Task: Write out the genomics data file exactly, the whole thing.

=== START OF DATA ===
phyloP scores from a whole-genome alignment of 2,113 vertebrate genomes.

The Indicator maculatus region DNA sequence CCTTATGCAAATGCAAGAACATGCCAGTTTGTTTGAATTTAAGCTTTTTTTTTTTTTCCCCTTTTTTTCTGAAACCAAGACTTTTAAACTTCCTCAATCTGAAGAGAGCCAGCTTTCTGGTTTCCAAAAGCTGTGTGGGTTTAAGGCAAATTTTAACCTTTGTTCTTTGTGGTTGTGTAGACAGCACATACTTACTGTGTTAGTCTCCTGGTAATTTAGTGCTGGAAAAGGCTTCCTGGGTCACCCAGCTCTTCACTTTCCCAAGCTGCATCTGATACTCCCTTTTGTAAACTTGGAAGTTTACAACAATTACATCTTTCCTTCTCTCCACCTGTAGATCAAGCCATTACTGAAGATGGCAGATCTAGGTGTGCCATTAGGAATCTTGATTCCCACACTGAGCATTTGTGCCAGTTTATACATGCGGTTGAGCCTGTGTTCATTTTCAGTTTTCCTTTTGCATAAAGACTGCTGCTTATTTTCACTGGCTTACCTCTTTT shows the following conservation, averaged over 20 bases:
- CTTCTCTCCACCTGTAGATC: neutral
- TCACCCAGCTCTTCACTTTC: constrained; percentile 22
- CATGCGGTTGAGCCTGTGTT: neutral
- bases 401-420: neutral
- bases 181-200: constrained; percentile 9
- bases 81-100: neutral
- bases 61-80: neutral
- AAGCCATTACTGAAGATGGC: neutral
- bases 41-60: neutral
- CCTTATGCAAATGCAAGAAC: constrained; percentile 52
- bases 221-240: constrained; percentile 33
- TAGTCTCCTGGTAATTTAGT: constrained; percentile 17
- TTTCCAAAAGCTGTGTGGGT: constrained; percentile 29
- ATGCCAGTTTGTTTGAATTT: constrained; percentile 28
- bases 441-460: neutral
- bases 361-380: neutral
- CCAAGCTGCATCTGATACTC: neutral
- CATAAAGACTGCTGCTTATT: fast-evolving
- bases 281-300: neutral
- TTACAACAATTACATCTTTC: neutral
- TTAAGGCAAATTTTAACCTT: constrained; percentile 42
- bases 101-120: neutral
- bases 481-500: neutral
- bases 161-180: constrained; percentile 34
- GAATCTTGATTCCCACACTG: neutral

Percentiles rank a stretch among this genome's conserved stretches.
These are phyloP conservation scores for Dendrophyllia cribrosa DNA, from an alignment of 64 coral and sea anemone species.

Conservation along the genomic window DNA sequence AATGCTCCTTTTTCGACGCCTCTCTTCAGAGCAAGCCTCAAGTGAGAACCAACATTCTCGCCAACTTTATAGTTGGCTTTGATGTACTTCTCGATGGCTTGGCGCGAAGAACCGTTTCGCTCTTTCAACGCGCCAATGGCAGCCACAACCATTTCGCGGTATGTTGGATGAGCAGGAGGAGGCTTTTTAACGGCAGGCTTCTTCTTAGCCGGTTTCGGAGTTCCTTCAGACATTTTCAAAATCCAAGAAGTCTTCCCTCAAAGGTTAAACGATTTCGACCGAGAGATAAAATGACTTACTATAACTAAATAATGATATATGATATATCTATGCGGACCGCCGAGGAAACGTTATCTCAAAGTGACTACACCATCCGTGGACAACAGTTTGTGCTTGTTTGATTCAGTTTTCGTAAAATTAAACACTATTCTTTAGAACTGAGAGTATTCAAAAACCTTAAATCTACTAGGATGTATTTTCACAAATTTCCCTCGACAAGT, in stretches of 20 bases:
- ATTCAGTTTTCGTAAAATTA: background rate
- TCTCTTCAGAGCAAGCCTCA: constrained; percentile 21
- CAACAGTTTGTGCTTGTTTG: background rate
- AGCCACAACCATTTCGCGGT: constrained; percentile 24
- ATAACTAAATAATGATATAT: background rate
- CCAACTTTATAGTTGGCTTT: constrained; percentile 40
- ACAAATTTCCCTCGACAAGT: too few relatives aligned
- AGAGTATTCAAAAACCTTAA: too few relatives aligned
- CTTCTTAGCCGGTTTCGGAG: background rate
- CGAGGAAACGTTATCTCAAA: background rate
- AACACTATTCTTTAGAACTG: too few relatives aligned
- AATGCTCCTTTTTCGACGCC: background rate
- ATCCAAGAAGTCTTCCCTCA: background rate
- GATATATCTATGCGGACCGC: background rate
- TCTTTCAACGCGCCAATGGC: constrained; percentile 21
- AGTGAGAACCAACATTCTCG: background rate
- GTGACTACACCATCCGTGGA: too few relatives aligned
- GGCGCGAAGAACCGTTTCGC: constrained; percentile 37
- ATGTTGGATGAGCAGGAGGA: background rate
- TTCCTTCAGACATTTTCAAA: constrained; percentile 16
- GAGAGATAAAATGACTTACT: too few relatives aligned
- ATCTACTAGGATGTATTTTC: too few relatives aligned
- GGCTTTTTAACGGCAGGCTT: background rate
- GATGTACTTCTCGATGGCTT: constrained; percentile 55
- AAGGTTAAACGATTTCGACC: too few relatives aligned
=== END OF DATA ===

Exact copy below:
phyloP scores from a whole-genome alignment of 2,113 vertebrate genomes.

The Indicator maculatus region DNA sequence CCTTATGCAAATGCAAGAACATGCCAGTTTGTTTGAATTTAAGCTTTTTTTTTTTTTCCCCTTTTTTTCTGAAACCAAGACTTTTAAACTTCCTCAATCTGAAGAGAGCCAGCTTTCTGGTTTCCAAAAGCTGTGTGGGTTTAAGGCAAATTTTAACCTTTGTTCTTTGTGGTTGTGTAGACAGCACATACTTACTGTGTTAGTCTCCTGGTAATTTAGTGCTGGAAAAGGCTTCCTGGGTCACCCAGCTCTTCACTTTCCCAAGCTGCATCTGATACTCCCTTTTGTAAACTTGGAAGTTTACAACAATTACATCTTTCCTTCTCTCCACCTGTAGATCAAGCCATTACTGAAGATGGCAGATCTAGGTGTGCCATTAGGAATCTTGATTCCCACACTGAGCATTTGTGCCAGTTTATACATGCGGTTGAGCCTGTGTTCATTTTCAGTTTTCCTTTTGCATAAAGACTGCTGCTTATTTTCACTGGCTTACCTCTTTT shows the following conservation, averaged over 20 bases:
- CTTCTCTCCACCTGTAGATC: neutral
- TCACCCAGCTCTTCACTTTC: constrained; percentile 22
- CATGCGGTTGAGCCTGTGTT: neutral
- bases 401-420: neutral
- bases 181-200: constrained; percentile 9
- bases 81-100: neutral
- bases 61-80: neutral
- AAGCCATTACTGAAGATGGC: neutral
- bases 41-60: neutral
- CCTTATGCAAATGCAAGAAC: constrained; percentile 52
- bases 221-240: constrained; percentile 33
- TAGTCTCCTGGTAATTTAGT: constrained; percentile 17
- TTTCCAAAAGCTGTGTGGGT: constrained; percentile 29
- ATGCCAGTTTGTTTGAATTT: constrained; percentile 28
- bases 441-460: neutral
- bases 361-380: neutral
- CCAAGCTGCATCTGATACTC: neutral
- CATAAAGACTGCTGCTTATT: fast-evolving
- bases 281-300: neutral
- TTACAACAATTACATCTTTC: neutral
- TTAAGGCAAATTTTAACCTT: constrained; percentile 42
- bases 101-120: neutral
- bases 481-500: neutral
- bases 161-180: constrained; percentile 34
- GAATCTTGATTCCCACACTG: neutral

Percentiles rank a stretch among this genome's conserved stretches.
These are phyloP conservation scores for Dendrophyllia cribrosa DNA, from an alignment of 64 coral and sea anemone species.

Conservation along the genomic window DNA sequence AATGCTCCTTTTTCGACGCCTCTCTTCAGAGCAAGCCTCAAGTGAGAACCAACATTCTCGCCAACTTTATAGTTGGCTTTGATGTACTTCTCGATGGCTTGGCGCGAAGAACCGTTTCGCTCTTTCAACGCGCCAATGGCAGCCACAACCATTTCGCGGTATGTTGGATGAGCAGGAGGAGGCTTTTTAACGGCAGGCTTCTTCTTAGCCGGTTTCGGAGTTCCTTCAGACATTTTCAAAATCCAAGAAGTCTTCCCTCAAAGGTTAAACGATTTCGACCGAGAGATAAAATGACTTACTATAACTAAATAATGATATATGATATATCTATGCGGACCGCCGAGGAAACGTTATCTCAAAGTGACTACACCATCCGTGGACAACAGTTTGTGCTTGTTTGATTCAGTTTTCGTAAAATTAAACACTATTCTTTAGAACTGAGAGTATTCAAAAACCTTAAATCTACTAGGATGTATTTTCACAAATTTCCCTCGACAAGT, in stretches of 20 bases:
- ATTCAGTTTTCGTAAAATTA: background rate
- TCTCTTCAGAGCAAGCCTCA: constrained; percentile 21
- CAACAGTTTGTGCTTGTTTG: background rate
- AGCCACAACCATTTCGCGGT: constrained; percentile 24
- ATAACTAAATAATGATATAT: background rate
- CCAACTTTATAGTTGGCTTT: constrained; percentile 40
- ACAAATTTCCCTCGACAAGT: too few relatives aligned
- AGAGTATTCAAAAACCTTAA: too few relatives aligned
- CTTCTTAGCCGGTTTCGGAG: background rate
- CGAGGAAACGTTATCTCAAA: background rate
- AACACTATTCTTTAGAACTG: too few relatives aligned
- AATGCTCCTTTTTCGACGCC: background rate
- ATCCAAGAAGTCTTCCCTCA: background rate
- GATATATCTATGCGGACCGC: background rate
- TCTTTCAACGCGCCAATGGC: constrained; percentile 21
- AGTGAGAACCAACATTCTCG: background rate
- GTGACTACACCATCCGTGGA: too few relatives aligned
- GGCGCGAAGAACCGTTTCGC: constrained; percentile 37
- ATGTTGGATGAGCAGGAGGA: background rate
- TTCCTTCAGACATTTTCAAA: constrained; percentile 16
- GAGAGATAAAATGACTTACT: too few relatives aligned
- ATCTACTAGGATGTATTTTC: too few relatives aligned
- GGCTTTTTAACGGCAGGCTT: background rate
- GATGTACTTCTCGATGGCTT: constrained; percentile 55
- AAGGTTAAACGATTTCGACC: too few relatives aligned